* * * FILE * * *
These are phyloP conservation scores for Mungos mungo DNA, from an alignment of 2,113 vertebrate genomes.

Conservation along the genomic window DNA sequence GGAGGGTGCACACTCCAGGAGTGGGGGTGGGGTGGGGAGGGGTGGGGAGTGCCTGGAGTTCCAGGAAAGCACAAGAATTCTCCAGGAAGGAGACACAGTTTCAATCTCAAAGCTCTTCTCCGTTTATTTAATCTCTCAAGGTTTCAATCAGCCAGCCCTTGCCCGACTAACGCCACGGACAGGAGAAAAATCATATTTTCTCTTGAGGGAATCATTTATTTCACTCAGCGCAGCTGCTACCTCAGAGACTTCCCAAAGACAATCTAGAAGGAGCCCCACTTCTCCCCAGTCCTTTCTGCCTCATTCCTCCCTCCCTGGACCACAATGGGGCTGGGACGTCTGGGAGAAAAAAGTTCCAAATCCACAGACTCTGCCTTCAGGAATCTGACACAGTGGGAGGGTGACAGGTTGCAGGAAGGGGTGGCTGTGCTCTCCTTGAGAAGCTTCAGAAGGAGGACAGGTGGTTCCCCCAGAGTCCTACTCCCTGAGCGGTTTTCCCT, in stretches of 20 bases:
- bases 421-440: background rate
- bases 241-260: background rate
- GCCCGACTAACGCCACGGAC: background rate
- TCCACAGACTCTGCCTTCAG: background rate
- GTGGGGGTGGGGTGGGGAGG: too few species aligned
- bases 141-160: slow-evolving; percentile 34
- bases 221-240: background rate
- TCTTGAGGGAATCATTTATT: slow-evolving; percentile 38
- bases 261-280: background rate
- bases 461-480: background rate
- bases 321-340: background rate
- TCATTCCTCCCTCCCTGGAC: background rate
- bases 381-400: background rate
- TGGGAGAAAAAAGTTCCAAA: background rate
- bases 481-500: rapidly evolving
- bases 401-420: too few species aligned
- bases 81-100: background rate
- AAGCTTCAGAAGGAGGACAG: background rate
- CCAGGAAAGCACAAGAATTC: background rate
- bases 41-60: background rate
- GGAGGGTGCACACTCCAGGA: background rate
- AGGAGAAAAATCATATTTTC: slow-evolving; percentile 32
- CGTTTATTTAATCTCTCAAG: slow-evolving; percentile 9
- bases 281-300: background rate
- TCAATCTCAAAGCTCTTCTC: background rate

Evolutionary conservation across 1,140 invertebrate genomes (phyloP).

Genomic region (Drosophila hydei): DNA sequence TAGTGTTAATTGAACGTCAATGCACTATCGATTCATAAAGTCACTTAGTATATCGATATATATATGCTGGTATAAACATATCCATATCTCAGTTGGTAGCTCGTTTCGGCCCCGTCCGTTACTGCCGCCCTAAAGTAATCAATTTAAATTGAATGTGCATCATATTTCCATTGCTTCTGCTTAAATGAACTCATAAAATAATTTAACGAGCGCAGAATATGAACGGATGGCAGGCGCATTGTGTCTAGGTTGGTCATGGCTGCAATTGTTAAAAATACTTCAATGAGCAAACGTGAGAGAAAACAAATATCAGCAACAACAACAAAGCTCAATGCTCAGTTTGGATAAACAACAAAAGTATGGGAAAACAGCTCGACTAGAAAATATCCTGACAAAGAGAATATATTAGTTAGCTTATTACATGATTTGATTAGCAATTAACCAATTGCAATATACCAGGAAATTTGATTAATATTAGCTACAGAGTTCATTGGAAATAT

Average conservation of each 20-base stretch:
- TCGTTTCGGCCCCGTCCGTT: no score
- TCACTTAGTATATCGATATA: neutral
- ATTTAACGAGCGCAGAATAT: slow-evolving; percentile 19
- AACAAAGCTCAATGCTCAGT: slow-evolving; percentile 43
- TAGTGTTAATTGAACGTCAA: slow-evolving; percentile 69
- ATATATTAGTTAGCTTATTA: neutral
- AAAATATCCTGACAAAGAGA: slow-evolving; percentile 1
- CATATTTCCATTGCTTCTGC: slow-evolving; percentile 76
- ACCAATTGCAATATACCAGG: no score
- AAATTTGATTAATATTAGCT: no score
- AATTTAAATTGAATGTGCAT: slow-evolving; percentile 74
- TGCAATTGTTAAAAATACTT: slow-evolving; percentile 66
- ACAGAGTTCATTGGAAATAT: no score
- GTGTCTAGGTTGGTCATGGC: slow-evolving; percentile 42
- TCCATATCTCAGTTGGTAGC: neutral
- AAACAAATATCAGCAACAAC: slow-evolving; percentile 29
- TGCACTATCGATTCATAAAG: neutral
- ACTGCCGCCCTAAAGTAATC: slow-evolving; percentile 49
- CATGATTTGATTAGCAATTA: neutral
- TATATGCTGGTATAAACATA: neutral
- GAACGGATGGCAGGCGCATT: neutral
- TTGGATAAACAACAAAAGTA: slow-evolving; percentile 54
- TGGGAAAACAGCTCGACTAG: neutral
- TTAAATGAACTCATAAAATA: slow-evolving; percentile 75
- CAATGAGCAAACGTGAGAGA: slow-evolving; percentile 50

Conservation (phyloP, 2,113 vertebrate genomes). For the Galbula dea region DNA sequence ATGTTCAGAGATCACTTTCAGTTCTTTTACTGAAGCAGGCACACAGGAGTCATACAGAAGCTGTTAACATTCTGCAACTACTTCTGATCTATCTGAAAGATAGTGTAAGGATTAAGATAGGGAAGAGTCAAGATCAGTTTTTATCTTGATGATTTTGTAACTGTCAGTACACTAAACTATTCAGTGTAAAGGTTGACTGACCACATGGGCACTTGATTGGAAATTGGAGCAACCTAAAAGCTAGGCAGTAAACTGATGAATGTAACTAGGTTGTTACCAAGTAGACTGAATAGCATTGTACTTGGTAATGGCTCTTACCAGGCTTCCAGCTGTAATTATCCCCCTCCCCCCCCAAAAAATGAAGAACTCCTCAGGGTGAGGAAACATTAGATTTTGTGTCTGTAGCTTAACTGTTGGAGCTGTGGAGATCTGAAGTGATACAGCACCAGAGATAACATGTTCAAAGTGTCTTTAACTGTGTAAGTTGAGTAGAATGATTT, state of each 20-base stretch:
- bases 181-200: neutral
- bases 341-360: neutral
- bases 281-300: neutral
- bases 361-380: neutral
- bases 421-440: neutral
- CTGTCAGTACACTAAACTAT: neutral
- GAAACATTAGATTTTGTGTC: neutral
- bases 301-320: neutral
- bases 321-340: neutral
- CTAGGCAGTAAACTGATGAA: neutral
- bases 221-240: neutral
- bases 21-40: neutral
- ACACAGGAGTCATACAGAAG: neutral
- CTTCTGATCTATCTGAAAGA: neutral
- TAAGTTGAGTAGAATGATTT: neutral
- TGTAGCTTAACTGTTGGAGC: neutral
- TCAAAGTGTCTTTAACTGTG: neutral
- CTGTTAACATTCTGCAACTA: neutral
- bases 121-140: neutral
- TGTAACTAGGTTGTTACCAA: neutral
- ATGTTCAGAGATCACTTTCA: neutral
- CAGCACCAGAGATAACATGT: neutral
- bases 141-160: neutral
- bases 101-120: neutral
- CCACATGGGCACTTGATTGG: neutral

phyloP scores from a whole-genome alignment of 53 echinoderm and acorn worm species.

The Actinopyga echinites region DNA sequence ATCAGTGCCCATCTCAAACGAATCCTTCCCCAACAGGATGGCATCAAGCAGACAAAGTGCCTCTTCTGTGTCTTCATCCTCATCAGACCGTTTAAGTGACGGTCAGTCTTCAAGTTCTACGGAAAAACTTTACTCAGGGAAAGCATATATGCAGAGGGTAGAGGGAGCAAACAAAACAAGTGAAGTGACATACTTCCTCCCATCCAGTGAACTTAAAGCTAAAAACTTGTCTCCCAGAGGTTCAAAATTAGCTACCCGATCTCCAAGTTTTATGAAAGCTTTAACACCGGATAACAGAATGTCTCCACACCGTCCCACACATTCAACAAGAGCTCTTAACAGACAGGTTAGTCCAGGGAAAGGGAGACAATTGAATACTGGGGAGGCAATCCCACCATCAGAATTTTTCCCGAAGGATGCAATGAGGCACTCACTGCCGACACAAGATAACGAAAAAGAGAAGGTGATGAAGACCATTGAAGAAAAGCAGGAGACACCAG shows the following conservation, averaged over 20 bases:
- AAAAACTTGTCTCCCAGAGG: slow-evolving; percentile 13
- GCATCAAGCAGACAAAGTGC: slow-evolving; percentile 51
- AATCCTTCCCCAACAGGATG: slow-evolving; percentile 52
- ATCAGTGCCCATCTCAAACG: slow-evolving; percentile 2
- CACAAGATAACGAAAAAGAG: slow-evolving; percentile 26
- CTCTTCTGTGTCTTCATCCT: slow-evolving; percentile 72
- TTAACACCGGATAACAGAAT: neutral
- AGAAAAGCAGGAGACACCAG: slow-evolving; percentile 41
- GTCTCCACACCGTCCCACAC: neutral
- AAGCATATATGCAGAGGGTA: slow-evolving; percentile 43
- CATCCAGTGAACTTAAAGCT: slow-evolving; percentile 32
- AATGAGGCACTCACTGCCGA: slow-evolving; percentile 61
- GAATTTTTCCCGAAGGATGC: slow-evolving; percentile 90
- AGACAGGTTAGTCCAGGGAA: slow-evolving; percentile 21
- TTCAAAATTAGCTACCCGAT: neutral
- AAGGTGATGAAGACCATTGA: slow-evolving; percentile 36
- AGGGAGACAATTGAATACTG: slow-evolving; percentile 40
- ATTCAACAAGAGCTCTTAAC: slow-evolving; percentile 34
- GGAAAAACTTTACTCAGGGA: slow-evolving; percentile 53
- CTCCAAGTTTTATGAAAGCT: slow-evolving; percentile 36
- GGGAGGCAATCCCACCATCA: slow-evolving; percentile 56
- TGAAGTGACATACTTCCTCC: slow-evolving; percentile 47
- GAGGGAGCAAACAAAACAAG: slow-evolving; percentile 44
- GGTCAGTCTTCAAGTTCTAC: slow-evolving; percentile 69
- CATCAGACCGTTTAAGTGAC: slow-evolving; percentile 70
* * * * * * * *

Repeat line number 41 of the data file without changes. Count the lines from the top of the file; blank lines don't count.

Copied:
- AATTTAAATTGAATGTGCAT: slow-evolving; percentile 74